The King has fled London with the drums of war ringing in his ears. Across the country, lines are being drawn and armies raised. Influential royalist Lady Carlisle switches sides and presses spice trader Thomas Tallant and his partner Elizabeth Seymour into Parliament’s service.
Soon Thomas faces double-dealing in his hunt for a lethal hoard of gunpowder hidden on the river, while Elizabeth engages in a race against time to locate a hidden sniper picking off Parliamentary officers at will in the city.
The capital also witnesses a vicious gang of jewel thieves take advantage of the city’s chaos to go on the rampage, smashing homes and shops, leaving a trail of destruction in their wake. They hand pick their targets but refrain from selling any of their loot. There are more questions than answers.
When war finally erupts, Elizabeth is caught in the brutalising carnage of Edgehill while Thomas joins the Trained Bands in their defence of the city. As he mans the barricades at Brentford, in a desperate rearguard action to repel Prince Rupert’s surprise attack, he realises the future of London rests in the hands of him and a few hundred troopers.
Meanwhile, Elizabeth believes she has identified the jewel thief and goes underground to trace his hoard. But all is not as it seems.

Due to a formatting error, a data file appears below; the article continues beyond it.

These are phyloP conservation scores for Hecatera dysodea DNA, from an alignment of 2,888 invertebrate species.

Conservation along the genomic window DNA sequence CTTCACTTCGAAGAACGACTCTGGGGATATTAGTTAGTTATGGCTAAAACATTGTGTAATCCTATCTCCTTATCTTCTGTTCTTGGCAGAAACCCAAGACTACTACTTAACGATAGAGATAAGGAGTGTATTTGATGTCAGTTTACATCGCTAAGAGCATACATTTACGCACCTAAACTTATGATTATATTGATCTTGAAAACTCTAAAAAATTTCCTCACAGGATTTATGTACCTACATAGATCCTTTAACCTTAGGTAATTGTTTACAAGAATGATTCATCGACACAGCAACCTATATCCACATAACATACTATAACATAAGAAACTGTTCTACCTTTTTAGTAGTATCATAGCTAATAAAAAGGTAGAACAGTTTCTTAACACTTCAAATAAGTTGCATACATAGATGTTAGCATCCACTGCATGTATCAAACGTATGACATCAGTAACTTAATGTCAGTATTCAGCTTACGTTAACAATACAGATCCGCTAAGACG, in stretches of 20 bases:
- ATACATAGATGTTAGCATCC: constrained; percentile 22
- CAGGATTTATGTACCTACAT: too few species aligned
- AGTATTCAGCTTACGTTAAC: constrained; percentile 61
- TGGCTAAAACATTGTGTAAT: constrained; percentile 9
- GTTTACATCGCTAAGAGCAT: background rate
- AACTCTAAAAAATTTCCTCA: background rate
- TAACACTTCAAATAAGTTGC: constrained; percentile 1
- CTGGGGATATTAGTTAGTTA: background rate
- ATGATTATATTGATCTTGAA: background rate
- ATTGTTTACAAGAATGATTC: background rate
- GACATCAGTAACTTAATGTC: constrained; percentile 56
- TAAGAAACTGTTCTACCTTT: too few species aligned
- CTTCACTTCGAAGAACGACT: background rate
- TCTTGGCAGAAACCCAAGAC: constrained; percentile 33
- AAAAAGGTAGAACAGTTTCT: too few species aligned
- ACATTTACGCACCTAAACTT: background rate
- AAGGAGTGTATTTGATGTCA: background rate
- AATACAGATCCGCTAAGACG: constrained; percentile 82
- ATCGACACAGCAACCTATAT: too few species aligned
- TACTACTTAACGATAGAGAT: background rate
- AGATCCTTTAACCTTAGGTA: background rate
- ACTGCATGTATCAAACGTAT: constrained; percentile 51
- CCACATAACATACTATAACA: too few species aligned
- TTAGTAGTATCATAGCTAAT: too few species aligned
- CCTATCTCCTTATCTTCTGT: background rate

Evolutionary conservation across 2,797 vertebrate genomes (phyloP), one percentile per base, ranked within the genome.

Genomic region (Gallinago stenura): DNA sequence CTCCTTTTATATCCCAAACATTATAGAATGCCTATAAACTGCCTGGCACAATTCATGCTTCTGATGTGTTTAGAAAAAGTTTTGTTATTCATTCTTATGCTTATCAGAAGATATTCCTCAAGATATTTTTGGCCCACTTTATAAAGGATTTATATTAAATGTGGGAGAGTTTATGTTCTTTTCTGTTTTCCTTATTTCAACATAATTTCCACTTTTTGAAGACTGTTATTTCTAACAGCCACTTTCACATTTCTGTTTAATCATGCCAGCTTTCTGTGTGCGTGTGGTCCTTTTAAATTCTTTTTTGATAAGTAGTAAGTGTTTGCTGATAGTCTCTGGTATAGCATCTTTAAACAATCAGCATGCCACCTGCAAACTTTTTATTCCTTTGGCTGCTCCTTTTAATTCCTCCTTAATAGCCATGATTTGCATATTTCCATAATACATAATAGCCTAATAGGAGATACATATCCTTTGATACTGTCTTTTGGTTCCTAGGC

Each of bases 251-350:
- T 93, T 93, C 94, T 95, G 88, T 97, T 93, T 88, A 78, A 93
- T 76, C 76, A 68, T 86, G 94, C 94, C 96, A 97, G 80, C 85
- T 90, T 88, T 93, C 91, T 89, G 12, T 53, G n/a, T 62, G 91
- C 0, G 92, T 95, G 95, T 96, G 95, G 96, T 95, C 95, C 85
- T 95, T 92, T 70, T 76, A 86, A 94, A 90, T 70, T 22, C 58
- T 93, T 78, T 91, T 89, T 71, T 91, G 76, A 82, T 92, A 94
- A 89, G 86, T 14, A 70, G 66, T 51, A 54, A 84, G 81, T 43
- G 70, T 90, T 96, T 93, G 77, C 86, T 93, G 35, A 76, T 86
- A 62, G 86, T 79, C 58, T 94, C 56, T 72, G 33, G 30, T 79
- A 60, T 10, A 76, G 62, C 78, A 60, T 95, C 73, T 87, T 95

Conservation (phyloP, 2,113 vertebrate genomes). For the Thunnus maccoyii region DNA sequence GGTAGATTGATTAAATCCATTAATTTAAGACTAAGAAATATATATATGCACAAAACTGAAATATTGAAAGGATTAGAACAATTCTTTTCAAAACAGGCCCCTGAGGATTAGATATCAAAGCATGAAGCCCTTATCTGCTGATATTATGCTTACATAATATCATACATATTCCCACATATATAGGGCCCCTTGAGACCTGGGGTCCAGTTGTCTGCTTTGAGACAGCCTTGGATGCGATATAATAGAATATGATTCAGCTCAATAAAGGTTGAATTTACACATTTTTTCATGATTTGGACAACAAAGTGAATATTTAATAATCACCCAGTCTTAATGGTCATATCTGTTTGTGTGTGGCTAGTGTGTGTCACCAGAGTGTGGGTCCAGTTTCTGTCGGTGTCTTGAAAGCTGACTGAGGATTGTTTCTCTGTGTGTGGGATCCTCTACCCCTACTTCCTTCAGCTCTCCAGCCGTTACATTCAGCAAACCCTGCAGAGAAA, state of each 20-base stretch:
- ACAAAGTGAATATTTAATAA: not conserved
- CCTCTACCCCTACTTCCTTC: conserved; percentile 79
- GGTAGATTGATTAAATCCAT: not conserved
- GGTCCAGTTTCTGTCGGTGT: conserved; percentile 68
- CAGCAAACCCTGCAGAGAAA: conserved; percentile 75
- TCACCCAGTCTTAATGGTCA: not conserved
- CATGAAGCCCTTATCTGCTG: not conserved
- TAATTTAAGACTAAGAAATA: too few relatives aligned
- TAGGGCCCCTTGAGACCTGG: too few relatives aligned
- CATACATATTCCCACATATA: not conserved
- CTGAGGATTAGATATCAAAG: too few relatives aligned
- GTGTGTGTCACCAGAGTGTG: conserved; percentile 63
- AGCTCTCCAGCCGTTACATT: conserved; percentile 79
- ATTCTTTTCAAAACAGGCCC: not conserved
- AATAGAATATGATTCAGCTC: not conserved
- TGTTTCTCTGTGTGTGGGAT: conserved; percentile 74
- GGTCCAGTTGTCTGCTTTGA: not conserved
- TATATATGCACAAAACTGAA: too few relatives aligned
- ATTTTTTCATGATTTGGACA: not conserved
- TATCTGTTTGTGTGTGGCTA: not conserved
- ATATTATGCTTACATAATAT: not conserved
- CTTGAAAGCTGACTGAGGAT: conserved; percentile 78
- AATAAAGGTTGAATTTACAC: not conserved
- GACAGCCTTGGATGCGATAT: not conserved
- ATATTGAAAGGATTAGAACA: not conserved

I was excited to return to London in the mid 17th century as the first fighting of the Civil War is about to begin. Thomas Tallant, an upright young spice merchant, tries to continue his everyday life at the family’s Thameside wharf, but he is no longer required to go to parliament where he was recently an MP. As some of his workers and many of his friends join either the Parliamentary army or follow King Charles I, he must make a choice. To the distress of his father, Tom decides to offer his help to Philip Skippon, commander of the London Trained Bands of Parliamentarians. But Elizabeth Seymour, whom he loves dearly, has other concerns to occupy her mind and energy.
Elizabeth is an admirable but flawed heroine. Highly intelligent, she counts amongst her friends, William Harvey and Nicholas Culpeper. In this book she is forced by Lucy, Lady Carlisle, to investigate a series of jewellery robberies in London. Endangered by this she decides to respond to William Harvey’s request to help him treat the Royalist soldiers injured at the Battle of Edge Hill. This horrific experience leaves her with a form of PTSD which she does not understand. She deals with this by turning to drink but continues to follow leads in her search for the jewel thief. Meanwhile Tom gets into problems while searching wharfs for contraband gunpowder. Soon he finds himself on the front line fighting at Brentford.
The excitement of this story is provided by the authentic detail of battle practice including the loss of fellow soldiers, injury and capture. Tom and many others are only too aware that they are trying to kill their fellow countrymen. He discovers that there are good and evil men, serving on both sides. Alongside this action we are involved in Elizabeth’s dangerous investigation into who has chosen this traumatic year to steal so many valuable gems.
It is possible to read this novel as a standalone but knowing the characters so well from the previous books greatly enhanced my enjoyment.
The Drums of War on Amazon UK
My review of The Rags of Time Book 1 of the Thomas Tallant Mysteries.